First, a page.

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chalkboardI have a confession. Though I have mentioned it in previous posts, the truth is, I’m not completely unemployed. Since my job search began (1.5 months ago), I’ve scored myself some freelancing gigs. It’s still a bit away from what I was making at my full-time position, but I’m only even this far because of all the work I’ve been doing and techniques I’ve been learning.

Currently I am freelance editorial assistant at Mommypoppins.com, I write about living on a college budget at Toggin.com, I’m a writer at NewtoNYC.com on things to do in and around New York City and also a writer at Cheapiness.com, where I write about living cheaply but chicly. The only reason I’ve got these going is the same reason I’m getting more hits to this site everyday: tons of reading.

When MySpace started to gain popularity, I remember getting lost on the site for a good couple of hours. I would start on a friend’s page and end up on a teenager’s profile from Miami, reading her blog about throwing a toothbrush at her mother. This is my earliest memory of the real power of the web—jumping around from site to site and ending up far away from where I started, all while gaining something in between (from playing around with my profile to make it look like the others I was stumbling upon, I actually learned a bit of HTML).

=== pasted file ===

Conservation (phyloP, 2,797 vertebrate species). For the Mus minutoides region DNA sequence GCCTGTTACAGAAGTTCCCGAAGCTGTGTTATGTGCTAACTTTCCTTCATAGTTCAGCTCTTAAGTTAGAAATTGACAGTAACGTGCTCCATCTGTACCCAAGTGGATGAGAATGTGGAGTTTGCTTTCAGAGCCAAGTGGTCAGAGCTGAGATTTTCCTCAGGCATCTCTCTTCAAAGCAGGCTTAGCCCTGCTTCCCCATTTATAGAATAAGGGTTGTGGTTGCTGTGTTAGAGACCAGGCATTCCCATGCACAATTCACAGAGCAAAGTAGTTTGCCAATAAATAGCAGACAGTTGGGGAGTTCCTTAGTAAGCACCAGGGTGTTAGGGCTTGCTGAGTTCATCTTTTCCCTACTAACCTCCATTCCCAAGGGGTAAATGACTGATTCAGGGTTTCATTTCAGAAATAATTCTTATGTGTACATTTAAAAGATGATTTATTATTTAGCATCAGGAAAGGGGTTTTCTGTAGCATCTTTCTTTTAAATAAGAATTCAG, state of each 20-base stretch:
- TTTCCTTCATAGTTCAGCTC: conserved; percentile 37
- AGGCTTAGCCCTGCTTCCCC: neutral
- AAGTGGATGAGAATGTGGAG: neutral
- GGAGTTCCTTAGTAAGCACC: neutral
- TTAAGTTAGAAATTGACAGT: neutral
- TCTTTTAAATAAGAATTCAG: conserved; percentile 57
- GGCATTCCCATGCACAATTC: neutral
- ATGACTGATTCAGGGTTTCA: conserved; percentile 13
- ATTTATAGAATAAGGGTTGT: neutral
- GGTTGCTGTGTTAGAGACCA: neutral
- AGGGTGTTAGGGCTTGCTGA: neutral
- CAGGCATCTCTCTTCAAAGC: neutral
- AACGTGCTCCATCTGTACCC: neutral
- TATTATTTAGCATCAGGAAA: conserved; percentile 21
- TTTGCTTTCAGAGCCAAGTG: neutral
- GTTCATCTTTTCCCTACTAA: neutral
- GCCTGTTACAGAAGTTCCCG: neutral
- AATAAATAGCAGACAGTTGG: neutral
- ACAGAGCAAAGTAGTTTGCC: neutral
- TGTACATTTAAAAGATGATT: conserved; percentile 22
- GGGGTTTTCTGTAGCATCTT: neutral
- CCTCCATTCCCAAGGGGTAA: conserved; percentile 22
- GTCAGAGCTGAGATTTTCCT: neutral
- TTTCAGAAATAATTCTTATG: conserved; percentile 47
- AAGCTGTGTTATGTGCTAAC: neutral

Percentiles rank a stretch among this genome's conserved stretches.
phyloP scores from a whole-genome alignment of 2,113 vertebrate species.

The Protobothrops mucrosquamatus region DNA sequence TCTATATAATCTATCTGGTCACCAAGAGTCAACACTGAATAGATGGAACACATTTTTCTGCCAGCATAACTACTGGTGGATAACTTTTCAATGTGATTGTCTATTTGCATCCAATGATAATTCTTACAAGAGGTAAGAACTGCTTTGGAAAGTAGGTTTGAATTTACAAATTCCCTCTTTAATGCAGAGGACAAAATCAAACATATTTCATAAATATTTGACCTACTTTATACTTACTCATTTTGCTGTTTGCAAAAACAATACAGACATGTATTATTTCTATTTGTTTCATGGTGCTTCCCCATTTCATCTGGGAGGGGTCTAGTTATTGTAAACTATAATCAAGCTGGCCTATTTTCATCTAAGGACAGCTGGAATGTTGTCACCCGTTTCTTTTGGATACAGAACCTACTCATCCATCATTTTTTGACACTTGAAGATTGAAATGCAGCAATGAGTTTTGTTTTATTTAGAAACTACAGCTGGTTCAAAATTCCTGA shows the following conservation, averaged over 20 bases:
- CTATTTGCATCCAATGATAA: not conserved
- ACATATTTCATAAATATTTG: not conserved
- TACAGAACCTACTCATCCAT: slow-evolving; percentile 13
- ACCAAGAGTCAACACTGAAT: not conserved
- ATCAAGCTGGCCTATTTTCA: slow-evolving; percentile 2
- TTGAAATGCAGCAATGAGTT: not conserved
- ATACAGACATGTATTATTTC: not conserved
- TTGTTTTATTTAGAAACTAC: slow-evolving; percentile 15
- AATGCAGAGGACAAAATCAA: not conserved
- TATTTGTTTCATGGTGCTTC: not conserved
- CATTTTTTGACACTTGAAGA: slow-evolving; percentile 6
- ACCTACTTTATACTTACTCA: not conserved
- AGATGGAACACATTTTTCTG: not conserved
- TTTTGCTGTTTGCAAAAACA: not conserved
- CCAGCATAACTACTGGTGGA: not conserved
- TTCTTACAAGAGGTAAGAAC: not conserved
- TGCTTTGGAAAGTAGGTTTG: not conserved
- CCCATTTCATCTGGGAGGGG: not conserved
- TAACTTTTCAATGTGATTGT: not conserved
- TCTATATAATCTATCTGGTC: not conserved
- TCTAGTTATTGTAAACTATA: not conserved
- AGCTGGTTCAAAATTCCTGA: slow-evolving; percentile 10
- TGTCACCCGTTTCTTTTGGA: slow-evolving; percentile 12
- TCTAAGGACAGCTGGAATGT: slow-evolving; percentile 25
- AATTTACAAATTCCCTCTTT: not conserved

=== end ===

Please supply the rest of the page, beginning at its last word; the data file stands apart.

I can still get lost for hours on the web, just not on MySpace. Let’s say I start on Twitter and read an article one of my followers posted, like 10 Twitter Tips for Traditional Media. From there I’ll click on related links and end up reading about creative ways people have landed jobs (like circling all the errors on a newsletter and bringing it to the boss saying you can fix it). Then I’ll read someone’s comment on that post, which will take me to a site that makes custom T-shirt resumes. Within an hour I’ve learned, 1- some companies are using Twitter to better customer service 2- I can send a t-shirt that says “Hire Me” to a potential employer and 3- I should be better analyzing the keywords in job postings and putting those words on my resume.

Multiply that by three or so hours a day and my brain is getting some workout. I’ve even created a couple of binders so I can print out helpful resources to highlight, make notes on and refer back to (and finally close some tabs in Mozilla). Today I learned it is OK to respond to people’s messages on Twitter; it’s not Facebook and is meant for people to form relationships. I also learned about new ways to promote myself on social networking sites and about sites like helpareporterout.com, which help find sources and experts for articles.

Learning is key to promoting yourself, really getting out there and getting in people’s faces (and sticking in their minds). What did you learn today?

Till tomorrow,
C

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